In 1937, The Great Depression had mired the United States in unemployment and poverty for almost a decade, yet small-town life continued as normally as it could.
Covington High School - as it was called when the building was located where the Covington Police Department now sits - awarded 39 young men and women with their high school diplomas that year.
Many of the vibrant, smiling-faced graduates have since passed away, but Wednesday evening six of those graduates gathered to celebrate their 70th class reunion and reminisce about the greenness of their youths and the city.
"We didn't have an album," said class president Sam Jordan as he hovered over a scrapbook, "but The Covington News would print an insert with the graduates."
Jordan's classmates voted him most likely to succeed, most popular boy, cutest boy, best natured boy, most dependable boy and best all around boy.
His boyish wit has stayed intact through the years, evidenced as he charmed his former classmates and their families with stories of senior pranks and teenage fun.
Jordan recalled when a few boys bought a two-horse carriage from a hardware store in town, disassembled it, hauled it to the roof of the high school and re-assembled it.
This prank was far less harmless than the one that cleared the school. A male student decided it would be humorous if he relieved himself in one of the school's heating ducts - the stench was horrible.
Jordan also remembered a beloved motorcycle on which he rode to school.
"I could ride all the way from Covington to Porterdale standing with my feet on the seat," Jordan boasted.
Of course he didn't do this when he drove class treasurer and secretary, Doris Fincher - Doris Hitchcock then - to school.
"Momma said 'you were the last one of my girls I thought would ride a motorcycle,'" Fincher said.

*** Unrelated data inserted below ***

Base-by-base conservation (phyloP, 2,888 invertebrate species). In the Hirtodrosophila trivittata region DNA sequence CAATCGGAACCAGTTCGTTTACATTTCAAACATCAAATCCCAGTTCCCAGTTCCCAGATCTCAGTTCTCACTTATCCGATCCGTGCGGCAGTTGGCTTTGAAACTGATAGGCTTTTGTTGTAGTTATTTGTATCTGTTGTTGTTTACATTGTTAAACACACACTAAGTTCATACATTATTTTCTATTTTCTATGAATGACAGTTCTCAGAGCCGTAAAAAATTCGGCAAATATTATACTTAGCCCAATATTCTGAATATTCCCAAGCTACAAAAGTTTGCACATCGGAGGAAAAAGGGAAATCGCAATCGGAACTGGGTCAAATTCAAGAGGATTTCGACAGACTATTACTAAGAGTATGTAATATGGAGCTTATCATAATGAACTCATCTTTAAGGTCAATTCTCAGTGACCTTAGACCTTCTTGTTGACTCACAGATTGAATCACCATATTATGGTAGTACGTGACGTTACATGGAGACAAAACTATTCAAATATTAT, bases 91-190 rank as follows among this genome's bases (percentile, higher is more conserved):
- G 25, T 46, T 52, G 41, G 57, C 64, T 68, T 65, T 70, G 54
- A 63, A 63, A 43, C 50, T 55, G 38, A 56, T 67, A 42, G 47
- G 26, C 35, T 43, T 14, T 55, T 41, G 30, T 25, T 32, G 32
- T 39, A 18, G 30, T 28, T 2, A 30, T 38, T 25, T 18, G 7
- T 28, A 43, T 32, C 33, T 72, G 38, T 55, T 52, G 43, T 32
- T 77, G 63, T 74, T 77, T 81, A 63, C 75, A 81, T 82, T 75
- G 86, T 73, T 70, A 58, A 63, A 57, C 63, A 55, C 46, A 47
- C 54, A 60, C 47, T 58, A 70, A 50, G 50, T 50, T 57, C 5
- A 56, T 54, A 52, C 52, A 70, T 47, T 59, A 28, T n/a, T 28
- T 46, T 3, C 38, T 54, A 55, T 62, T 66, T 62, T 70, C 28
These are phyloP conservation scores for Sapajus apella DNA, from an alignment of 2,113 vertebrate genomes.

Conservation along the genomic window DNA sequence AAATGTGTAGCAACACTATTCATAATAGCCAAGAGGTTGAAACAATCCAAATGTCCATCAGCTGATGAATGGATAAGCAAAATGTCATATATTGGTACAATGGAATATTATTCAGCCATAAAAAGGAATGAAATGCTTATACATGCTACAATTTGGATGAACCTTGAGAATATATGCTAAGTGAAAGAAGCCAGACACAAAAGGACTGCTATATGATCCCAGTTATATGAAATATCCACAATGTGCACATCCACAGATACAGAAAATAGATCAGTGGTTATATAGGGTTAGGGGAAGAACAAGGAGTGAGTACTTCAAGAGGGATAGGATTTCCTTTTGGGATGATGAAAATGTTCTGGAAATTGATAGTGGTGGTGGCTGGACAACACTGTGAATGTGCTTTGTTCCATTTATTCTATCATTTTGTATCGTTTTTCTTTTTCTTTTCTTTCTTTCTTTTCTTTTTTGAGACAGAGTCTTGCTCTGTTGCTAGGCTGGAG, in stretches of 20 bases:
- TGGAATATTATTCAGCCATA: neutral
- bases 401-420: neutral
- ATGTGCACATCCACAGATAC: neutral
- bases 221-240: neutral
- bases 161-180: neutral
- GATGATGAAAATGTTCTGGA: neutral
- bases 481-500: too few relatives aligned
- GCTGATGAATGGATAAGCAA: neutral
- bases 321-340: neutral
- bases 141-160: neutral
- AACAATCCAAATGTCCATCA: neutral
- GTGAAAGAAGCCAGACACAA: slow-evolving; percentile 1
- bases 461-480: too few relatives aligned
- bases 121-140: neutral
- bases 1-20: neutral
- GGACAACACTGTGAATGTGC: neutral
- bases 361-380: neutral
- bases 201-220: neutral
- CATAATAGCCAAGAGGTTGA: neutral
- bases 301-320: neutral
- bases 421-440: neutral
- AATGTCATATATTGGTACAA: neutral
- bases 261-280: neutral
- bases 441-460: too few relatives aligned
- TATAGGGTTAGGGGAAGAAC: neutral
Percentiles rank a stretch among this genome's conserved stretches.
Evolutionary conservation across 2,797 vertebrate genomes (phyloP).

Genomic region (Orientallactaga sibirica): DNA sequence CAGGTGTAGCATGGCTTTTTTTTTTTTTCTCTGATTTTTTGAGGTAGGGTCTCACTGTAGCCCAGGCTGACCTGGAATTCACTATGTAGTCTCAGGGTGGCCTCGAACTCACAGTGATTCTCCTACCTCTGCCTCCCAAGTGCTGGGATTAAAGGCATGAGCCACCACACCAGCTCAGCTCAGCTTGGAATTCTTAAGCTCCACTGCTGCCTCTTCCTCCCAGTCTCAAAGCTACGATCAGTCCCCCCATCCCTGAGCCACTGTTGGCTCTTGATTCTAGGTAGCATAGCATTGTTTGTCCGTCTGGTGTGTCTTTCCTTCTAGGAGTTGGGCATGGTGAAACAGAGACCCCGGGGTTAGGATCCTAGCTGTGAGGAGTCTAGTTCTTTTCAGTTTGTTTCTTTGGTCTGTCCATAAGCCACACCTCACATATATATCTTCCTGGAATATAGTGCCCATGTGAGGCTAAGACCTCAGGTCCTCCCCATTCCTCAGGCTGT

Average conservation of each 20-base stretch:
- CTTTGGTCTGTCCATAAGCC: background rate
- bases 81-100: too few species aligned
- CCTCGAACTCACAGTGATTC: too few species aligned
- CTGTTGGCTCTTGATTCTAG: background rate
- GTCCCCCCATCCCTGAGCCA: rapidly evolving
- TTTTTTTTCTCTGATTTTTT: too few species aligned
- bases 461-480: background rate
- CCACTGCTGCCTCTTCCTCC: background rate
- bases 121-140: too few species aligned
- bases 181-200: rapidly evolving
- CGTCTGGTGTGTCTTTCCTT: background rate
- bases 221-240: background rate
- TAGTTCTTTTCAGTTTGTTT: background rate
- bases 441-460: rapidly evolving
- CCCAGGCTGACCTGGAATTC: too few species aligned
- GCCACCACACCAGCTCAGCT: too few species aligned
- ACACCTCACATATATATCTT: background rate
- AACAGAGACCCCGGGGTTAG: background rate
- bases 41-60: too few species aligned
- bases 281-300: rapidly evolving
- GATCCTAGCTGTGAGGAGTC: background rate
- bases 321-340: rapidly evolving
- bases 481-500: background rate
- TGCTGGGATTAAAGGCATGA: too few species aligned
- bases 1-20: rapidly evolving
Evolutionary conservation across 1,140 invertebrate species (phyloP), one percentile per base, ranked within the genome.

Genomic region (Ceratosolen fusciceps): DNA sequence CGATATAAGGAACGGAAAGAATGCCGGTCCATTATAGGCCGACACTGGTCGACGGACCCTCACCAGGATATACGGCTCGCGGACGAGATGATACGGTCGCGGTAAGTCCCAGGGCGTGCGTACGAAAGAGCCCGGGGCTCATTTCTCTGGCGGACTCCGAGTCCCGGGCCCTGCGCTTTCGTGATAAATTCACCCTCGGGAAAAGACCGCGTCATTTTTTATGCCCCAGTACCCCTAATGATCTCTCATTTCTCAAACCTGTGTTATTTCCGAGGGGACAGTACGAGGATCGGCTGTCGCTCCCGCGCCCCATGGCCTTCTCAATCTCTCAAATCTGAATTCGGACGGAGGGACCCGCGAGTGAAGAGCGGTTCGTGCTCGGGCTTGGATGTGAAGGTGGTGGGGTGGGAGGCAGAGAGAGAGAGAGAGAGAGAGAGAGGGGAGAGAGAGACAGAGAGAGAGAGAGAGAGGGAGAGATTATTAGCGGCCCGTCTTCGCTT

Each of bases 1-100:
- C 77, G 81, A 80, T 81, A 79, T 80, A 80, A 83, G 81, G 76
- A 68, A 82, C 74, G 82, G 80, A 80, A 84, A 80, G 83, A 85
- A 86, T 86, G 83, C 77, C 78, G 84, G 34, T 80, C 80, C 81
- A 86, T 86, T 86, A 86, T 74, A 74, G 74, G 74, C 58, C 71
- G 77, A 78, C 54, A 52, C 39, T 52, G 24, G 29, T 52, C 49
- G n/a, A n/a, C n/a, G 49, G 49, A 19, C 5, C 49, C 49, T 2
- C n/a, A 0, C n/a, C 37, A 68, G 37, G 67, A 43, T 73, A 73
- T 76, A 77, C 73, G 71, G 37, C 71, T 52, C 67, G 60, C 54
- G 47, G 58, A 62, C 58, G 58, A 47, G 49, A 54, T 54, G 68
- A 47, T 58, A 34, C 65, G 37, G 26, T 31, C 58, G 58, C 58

Fincher said she has never driven because she was in a car accident as a young girl.
She remembered socializing at "pound parties," so-called because everyone brought a pound of some dish to someone's house and spread it on the table for everyone to enjoy.
"That was all you could afford back then," Fincher said.
Because the Depression had squeezed most families' wallets dry, students didn't participate in clubs or hold dances.
"I wasn't in any clubs," Fincher said. "Momma couldn't afford to have me in any clubs - she did good just to send me to school."
Many students, while not in school, worked part-time jobs to ease the financial strains on their families.
"I didn't do much for fun back then because I worked," said James William Lassiter.
Lassiter worked after school at a grocery store for $6 a week. He was lucky enough, however, to drive himself into town in a 1937 Ford.
Jordan delivered groceries for the same store and described an eye-popping moment during one of his deliveries. He claims during one delivery he knocked on the wrong door of a Porterdale duplex. Someone inside said "come in," and when he opened the door he discovered a naked woman bathing in a wash tub - who quickly covered herself with a towel.
"She said, 'Oh I though you were the insurance salesman,'" Jordan said.
He jokes the incident caused him to aspire to become an insurance salesman, but after serving in the Army Air Corps during World War II, he became a corporate engineering director.
Voted most intellectual by his classmates, Lassiter also served in the Army Air Corps after graduating from high school. He was stationed on the island of Guam when the American pilots dropped atomic bombs on Japan in 1945.
Jordan was on Guam that day too, although he and Lassiter didn't realize they had been deployed to the same location until years later.
Lassiter studied animal nutrition at the University of Georgia then the University of Illinois before returning to UGA to join the faculty. He retired 26 years ago as a professor emeritus, who had presented more than 100 papers and directed 12 individuals obtaining their masters and two obtaining their doctorates.
Fincher, voted most dependable girl, did what most young girls did after their high school graduations.
"I graduated in May and I married in August," Fincher said. She eloped - escaping with her groom all the way to Conyers.
The graduates all agreed that much has changed in Covington since 1937.
"It was a dry county back then," Jordan said, "but it didn't make no difference because we didn't drink like they do today."
Jordan has a nickname for Covington, describing its role in metropolitan sprawl.
"It's the bedroom of Atlanta - that's what I call it," Jordan said.
Lassiter said what once was a sleepy little community has grown more than anyone his age ever expected.
"Covington was a small town back in 1937, and now it's a suburb of Atlanta - it's just exploded," Lassiter said. "I can get lost in Covington now."